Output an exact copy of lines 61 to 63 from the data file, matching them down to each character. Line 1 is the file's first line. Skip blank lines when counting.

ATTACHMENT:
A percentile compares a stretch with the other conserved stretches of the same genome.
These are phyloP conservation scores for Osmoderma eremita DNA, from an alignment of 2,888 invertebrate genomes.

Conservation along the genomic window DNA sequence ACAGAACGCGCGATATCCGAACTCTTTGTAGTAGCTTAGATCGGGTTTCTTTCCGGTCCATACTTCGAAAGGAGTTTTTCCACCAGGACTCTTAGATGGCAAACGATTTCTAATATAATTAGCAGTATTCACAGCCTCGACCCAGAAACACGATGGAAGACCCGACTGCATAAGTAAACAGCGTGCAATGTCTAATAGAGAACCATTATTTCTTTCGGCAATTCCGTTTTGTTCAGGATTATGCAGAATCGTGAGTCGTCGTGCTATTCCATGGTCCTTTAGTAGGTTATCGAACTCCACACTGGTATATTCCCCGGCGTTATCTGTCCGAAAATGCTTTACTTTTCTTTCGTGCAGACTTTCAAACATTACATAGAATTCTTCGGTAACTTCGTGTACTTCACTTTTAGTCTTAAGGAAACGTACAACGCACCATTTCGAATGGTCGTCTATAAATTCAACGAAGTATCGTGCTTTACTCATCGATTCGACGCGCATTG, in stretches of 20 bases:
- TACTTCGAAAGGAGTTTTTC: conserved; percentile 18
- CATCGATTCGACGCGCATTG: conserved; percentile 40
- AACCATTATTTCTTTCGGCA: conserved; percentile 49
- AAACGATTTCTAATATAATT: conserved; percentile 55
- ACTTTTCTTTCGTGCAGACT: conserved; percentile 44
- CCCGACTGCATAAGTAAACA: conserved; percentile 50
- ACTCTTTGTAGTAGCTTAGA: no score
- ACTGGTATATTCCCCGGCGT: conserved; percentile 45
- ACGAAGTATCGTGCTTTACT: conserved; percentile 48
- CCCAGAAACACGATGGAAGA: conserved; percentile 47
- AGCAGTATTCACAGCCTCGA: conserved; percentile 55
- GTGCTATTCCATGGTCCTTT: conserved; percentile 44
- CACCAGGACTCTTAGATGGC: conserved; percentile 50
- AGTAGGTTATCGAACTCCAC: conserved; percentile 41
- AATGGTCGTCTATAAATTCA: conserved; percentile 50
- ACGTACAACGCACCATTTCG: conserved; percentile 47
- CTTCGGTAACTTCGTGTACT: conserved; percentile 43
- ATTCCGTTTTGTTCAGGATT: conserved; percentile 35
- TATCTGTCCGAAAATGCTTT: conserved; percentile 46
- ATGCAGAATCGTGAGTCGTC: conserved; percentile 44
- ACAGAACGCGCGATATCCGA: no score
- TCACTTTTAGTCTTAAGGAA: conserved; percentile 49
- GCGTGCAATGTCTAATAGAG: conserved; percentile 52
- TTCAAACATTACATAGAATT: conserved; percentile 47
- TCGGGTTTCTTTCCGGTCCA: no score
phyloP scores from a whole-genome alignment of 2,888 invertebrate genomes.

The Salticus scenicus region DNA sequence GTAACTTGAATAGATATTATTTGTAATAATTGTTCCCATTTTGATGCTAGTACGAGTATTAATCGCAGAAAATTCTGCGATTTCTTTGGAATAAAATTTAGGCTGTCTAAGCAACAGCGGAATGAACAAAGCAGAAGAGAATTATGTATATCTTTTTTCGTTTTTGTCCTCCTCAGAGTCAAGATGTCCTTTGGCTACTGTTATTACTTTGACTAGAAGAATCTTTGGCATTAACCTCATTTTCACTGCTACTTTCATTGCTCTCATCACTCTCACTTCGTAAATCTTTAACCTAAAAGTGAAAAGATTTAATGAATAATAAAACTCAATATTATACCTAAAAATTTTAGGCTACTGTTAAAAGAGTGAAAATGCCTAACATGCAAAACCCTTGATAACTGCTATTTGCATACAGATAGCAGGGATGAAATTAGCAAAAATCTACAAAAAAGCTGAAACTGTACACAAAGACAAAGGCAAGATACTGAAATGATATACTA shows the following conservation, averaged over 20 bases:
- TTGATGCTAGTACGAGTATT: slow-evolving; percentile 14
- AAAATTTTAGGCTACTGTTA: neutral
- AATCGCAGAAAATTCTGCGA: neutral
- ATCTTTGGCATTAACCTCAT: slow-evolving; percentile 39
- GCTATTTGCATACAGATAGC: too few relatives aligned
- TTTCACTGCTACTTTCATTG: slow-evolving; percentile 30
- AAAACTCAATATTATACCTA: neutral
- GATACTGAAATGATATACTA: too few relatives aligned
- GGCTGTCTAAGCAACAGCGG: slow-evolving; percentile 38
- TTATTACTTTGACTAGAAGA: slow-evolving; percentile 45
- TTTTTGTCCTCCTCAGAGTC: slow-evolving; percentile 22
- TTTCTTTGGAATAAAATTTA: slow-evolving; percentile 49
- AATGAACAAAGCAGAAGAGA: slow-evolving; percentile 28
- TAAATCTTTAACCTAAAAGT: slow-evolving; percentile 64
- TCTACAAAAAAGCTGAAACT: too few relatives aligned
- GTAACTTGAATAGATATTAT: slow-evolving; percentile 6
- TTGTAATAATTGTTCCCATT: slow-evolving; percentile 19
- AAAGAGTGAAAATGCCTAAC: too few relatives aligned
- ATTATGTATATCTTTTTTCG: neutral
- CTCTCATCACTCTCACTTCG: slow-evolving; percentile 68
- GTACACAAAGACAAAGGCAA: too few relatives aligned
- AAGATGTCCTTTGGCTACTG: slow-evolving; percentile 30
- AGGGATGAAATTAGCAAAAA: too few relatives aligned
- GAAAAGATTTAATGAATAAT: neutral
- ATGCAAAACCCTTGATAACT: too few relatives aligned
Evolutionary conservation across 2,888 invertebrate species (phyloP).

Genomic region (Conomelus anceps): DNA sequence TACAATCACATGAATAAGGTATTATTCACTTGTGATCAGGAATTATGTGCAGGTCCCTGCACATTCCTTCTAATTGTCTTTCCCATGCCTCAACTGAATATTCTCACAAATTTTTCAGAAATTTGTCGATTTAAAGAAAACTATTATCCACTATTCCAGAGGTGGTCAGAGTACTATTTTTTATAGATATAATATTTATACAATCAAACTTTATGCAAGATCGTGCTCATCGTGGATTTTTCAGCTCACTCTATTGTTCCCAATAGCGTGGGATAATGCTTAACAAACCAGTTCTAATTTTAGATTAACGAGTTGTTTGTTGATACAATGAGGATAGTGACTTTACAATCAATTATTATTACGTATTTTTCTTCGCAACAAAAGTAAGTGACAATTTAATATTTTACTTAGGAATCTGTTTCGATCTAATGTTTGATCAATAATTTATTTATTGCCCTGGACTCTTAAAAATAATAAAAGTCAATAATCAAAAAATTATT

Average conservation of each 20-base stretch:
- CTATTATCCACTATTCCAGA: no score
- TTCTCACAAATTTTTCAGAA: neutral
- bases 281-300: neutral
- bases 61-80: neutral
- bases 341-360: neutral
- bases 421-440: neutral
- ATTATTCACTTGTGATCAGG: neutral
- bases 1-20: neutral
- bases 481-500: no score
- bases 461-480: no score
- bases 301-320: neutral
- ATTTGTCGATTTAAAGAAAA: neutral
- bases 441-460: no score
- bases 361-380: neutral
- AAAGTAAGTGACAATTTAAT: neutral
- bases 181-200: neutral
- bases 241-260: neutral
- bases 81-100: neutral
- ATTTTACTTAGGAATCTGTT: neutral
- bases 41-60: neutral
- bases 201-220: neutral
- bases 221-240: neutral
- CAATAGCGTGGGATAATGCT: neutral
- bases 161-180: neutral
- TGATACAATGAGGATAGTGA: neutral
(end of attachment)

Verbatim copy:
- bases 281-300: neutral
- bases 61-80: neutral
- bases 341-360: neutral